Hilda Wilkinson Brown was a highly skilled painter and printmaker, but she was aware of the restrictions being a woman in her era placed on her art making. Lilian Thomas Burwell recalls that Brown felt women's domestic responsibilities prevented them from making art as full-heartedly and self-centeredly as male artists. While Brown recognized the limitations this posed to her and other female artists' chances of recognition, she was passionate about domestic work and teaching, and was unwilling to compromise these passions to advance her artistic career.
Brown kept only a small number of lithographs and sketches, most of which are artist's proofs. The graphite drawing Oak Bluffs in the collection of the Art Institute of Chicago and the lithograph The Family in the collection of the Metropolitan Museum of Art are rare in that they survive. To further complicate a full understanding of her artistic output, most of her pieces are undated and unsigned. A painting titled Third Street was found behind a furnace in Brown's basement after her death. This seeming disregard for her art attests to both her high standards and the fact that she was not seeking recognition as an artist. Although Brown's paintings indicate talent, Burwell has suggested that Brown may have seen art making as a mere hobby.
Brown's oil paintings reflect an interest in the community and familiar settings around her. She painted still lifes, portraits and neighborhood scenes within LeDroit Park. During her summers in Martha's Vineyard the artist painted local landscapes in watercolor.
University Neighborhood was painted from a window at Miner Normal School looking east toward McMillan Reservoir. Brown rendered the route she took walking to and from work each day in an abstract form. It is not an exact painting of the street. Rather, Brown selected particular buildings and omitted others, rendering the path in geometric fragments.
Side Street was painted from an elevated deck outside of the artist's kitchen. This painting shows the street, looking north toward Third and T street. The actual layout of the road is abstracted to prioritize an interesting composition over geographical accuracy.
Langston or Young Man Studying
Sometimes titled Langston, Young Man Studying is a portrait of Langston Hughes. For a brief period in the 1920s, Langston Hughes lived in Hilda Wilkinson Brown's neighborhood with his family. It is unknown if he actually sat for the portrait. The image was owned by the Howard University Gallery of Art at one time.
Portrait of a Girl
The subject of this painting is unknown, although the likeness of the hair style and chin, and the intense stare suggests it may be a self-portrait.
This painting of a women at work in a kitchen reflects the artist's sensitivity toward domestic labor as the artist herself enjoyed spending time in her kitchen preparing meals for others.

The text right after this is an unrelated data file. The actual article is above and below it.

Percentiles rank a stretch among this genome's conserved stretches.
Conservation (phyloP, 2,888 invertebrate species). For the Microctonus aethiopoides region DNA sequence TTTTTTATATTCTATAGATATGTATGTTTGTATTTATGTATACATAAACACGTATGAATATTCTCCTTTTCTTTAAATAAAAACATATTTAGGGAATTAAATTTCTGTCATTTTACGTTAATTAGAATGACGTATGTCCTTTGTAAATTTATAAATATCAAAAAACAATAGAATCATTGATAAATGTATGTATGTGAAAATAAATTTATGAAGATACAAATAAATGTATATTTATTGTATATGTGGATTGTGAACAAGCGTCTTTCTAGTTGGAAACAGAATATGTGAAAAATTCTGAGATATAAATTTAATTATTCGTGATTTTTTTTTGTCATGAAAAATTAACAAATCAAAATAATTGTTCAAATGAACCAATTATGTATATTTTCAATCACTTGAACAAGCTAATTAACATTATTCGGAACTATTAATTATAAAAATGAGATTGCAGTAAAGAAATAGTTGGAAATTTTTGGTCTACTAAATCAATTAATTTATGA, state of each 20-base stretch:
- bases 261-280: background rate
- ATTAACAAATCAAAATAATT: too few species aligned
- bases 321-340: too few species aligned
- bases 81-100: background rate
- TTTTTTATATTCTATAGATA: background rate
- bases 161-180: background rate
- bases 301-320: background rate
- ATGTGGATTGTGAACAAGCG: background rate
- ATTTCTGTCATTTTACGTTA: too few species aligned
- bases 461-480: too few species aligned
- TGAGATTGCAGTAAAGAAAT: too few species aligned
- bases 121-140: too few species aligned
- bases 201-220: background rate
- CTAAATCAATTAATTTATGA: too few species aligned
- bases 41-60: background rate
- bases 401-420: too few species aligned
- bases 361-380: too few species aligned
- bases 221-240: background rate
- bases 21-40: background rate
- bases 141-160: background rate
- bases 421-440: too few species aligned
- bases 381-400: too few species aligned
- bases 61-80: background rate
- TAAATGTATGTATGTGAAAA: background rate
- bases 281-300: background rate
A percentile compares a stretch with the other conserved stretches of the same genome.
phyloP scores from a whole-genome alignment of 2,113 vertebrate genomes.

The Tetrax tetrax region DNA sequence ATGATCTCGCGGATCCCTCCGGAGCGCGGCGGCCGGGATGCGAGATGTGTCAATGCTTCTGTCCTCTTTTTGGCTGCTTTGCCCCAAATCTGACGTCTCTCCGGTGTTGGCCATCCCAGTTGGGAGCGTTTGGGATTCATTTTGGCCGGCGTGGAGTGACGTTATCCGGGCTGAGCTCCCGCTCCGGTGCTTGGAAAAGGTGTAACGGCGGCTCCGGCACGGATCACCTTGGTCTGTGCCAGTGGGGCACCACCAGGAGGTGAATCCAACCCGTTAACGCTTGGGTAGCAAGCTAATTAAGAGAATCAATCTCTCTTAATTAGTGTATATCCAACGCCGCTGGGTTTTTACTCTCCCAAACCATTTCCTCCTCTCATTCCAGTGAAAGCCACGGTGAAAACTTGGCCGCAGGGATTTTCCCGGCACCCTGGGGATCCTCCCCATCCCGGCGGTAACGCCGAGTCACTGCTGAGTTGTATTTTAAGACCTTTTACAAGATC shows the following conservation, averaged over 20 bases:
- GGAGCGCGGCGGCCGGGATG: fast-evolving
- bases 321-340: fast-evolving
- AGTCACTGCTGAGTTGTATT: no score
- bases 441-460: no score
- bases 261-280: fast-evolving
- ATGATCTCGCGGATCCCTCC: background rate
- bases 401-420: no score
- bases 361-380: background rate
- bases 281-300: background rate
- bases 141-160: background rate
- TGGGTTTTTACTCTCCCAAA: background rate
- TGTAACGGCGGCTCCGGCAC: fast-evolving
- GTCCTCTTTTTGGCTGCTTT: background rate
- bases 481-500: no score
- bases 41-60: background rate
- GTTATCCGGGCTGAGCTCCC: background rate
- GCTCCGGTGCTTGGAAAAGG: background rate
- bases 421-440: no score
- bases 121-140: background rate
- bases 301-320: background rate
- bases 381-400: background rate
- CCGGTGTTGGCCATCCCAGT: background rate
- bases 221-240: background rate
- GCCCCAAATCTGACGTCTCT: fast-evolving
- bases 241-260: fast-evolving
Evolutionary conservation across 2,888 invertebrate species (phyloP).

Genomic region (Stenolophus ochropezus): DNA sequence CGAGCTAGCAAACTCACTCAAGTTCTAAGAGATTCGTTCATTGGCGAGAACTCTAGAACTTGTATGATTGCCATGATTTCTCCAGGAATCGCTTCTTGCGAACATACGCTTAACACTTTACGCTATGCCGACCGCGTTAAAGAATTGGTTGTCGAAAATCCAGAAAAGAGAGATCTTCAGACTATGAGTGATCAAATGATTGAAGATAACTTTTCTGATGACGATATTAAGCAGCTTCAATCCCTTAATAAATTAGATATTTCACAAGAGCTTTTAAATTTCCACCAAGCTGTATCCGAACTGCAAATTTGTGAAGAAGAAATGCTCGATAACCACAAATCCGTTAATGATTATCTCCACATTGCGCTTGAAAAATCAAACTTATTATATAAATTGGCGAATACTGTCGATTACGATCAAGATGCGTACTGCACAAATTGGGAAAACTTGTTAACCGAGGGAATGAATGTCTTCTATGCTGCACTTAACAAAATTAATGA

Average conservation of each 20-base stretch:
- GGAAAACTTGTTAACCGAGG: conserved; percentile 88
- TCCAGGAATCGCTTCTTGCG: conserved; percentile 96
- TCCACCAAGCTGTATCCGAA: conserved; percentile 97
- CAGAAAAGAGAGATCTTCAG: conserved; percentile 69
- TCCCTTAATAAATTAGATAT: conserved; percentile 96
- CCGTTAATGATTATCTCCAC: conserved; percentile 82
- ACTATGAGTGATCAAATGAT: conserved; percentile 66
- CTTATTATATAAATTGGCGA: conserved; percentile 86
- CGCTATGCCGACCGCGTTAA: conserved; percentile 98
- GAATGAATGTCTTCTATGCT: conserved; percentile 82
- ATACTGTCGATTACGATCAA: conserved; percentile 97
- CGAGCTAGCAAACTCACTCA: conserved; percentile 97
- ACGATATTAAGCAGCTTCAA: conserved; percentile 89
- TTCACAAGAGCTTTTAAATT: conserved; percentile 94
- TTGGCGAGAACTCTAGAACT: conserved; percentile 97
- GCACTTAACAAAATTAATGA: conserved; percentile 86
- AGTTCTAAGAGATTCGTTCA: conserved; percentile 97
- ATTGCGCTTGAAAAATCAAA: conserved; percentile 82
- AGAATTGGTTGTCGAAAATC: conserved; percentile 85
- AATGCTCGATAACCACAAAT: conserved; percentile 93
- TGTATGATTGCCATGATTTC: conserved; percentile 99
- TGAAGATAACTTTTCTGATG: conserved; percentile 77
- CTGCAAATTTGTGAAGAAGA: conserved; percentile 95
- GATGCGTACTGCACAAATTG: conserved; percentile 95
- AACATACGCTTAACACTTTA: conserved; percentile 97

Commercial illustration and printmaking
For a short time Brown created prints and illustrations for significant African American publications. In the 1920s she worked as a main commercial illustrator for The Brownies' Book, a magazine for African American children edited by W.E.B. DuBois and Jesse Redmond. Hilda Wilkinson Brown and Lucille Rogers designed the cover for the June, 1920 cover of The Crisis, another African American publication founded by DuBois. In 1940 she made six linoleum block prints for the first edition of E. Franklin Frazier's book The Negro Family in the United States. The author, her brother-in-law, wrote in her copy that her work "made evident what (he) tried to write".
Even Brown's artistic production reflects her passion for education. In a review of her exhibition at Howard University Gallery, Paul Richard of the Washington Post said "hers are images that teach." Curator of the National Museum of American Art Merry Forester wrote that Brown "grappled with the problems of Fauvism, Cubism and Expressionism," reflected the influence of Realism, Precisionism and Conceptualism, and that "she worked in a style that only few in her time were courageous enough to use."
- Exhibited at Howard University Gallery of Art, 1932.
- Exhibited in the First Annual Metropolitan State Art Contest at the United States National Museum (now the National Gallery of Art), 1936.
- Ada was exhibited at the Exhibition of Fine Arts Productions by American Negroes in the Hall of Negro Life at the Texas Centennial, 1936.
- Exhibited in Art of the American Negro at Howard University, 1937.
- Still Life with Tulips was exhibited at Howard University Gallery of Art in 1940.
- Hilda Wilkinson Brown: A Washington Artist Rediscovered. Posthumous Retrospective at Howard University, 1983.
- Oak Bluffs from the collection of the Art Institute of Chicago
- The Family from the collection of the Metropolitan Museum of Art
- Third and Rhode Island in the collection of the Smithsonian American Art Museum
- Her work was included in the Barnett Aven Collection.
- Ada was in the collection of Hampton University, but was later donated to the Harmon Foundation.